Now, I suppose I could have just plonked the parcel down and washed my hands of it, but I was intrigued. So I knocked again. Loudly and for a while. Still no answer, but still the breathing behind the door. Creepy!
Then I shouted, ‘Hi! It’s Betsy, from the flat below. I have a parcel for you.’
There was a noticeable pause, and then, from right behind the door came a woman’s voice, ‘Oh. Sorry, I’ve just got out of the shower. Can you just leave it there?’
Yeah; sure. Just got out of the shower and been standing dripping wet and naked behind your front door while you breath heavily at me. Standard. So I put the parcel down, and off I toddled, firm in my opinion that yes, our neighbours are fruit loops.
(Oh, and if you’re reading this, Upstairs Neighbour of Mine, I’m sure you’re lovely really, and perfectly nice and normal, and please don’t egg my car.)
Sorry for the slight dip in posts over the last week or so. I’d love to tell you I’ve been really busy, but actually I’ve been enjoying the weather and lots of afternoon naps. It’s been lovely.
Back to the matter in hand – stripes and prints. Not just any stripes and prints, you understand; essentially Breton stripes and leopard print. To be honest, I don’t think I’ve met a breton stripe or a leopard print that I haven’t liked. Mr T is much pickier; he believes there’s such a thing as a good leopard print and a bad one, and to be fair, he’s probably right, but I still love the spots.
In my wardrobe right now, I have no less than 15 stripey tops. I’ve got black and white, navy and white, pale blue and white, white and navy, white and pink; I’ve got vest tops, t-shirts, jumpers and long sleeved jobbies. As for the leopard print, well, I’m wearing my adored leopard pumps right now (a bargain find in Clarks’ sale), and I have a leopard print dress, vest tops, pants, scarves (lots of these!), nail wraps (no judging, please); the list goes on.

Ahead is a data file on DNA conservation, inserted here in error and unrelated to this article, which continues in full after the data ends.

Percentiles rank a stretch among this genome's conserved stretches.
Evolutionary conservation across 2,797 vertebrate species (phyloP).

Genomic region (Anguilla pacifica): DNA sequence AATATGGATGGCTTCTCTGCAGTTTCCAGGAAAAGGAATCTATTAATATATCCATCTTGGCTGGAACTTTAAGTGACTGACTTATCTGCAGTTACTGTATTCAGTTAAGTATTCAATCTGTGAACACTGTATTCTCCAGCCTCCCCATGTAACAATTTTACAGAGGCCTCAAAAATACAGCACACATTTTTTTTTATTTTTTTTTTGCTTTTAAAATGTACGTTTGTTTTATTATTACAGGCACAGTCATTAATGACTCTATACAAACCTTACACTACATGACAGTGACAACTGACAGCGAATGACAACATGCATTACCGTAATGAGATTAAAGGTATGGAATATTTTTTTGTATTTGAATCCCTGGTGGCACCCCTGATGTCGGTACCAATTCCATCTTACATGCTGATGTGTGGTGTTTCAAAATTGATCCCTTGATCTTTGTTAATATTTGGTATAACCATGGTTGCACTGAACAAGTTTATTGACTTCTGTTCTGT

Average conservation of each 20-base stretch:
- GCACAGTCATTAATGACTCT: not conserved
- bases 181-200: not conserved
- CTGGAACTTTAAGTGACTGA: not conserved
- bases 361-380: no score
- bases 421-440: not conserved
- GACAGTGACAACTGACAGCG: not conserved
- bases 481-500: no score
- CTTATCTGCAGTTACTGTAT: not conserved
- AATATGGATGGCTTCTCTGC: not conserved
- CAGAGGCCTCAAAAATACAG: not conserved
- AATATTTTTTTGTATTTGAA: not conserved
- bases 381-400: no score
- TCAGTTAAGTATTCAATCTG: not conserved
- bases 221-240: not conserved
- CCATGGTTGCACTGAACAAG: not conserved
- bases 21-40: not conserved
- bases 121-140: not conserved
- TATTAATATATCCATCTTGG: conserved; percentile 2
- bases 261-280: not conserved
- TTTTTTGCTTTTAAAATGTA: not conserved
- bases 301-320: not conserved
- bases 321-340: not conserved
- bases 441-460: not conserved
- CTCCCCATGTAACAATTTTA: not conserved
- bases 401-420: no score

You’d think I’d have enough in my collection, yes? No. Absolutely not. Currently, I’ve got my eye on Boden’s new assortment of Breton tops, a leopard print clutch from French Connection, some leopard sandals in the sale on Asos, a leopard dress from Whistles, and some boots from Boden; and these are just the ones I can think of off the top of my head!
My inspiration for stripes will always be Audrey Tautou as Coco Chanel. The woman looks incredible and so chic. As for leopard print? I just like to think I’m channeling my inner rock chick…
How about you? Are there any things that you simply can’t resist buying or lusting after?
We’ve all been there, unless you’re extraordinarily lucky. You know, that moment when someone waves to you, and you wave back, and then you realise that they were waving to someone behind you.
Ugh. That moment. That moment that happened to me this morning at the swimming pool.
I’d chatted briefly to this one guy while my body recovered from the unexpected exercise I’m putting it through, then off I went again, trying not to drown.
A few minutes later, I was at the deep end. Recovering. Again. Have I mentioned I’m pretty blind? And I don’t wear contacts. So when I saw some guy wave to me as he left the pool, I stupidly thought it was the chap I’d been chatting to. I waved back. I’m polite like that. Then, on an instinct, turned my head, and realised this guy was waving to the very pretty young blonde lifeguard sitting high up behind me. She sniggered a bit (I don’t blame her; I probably would have), I sank as low as I could in the pool, took a deep breath and tried to regain my confidence with a far too fast length of front crawl.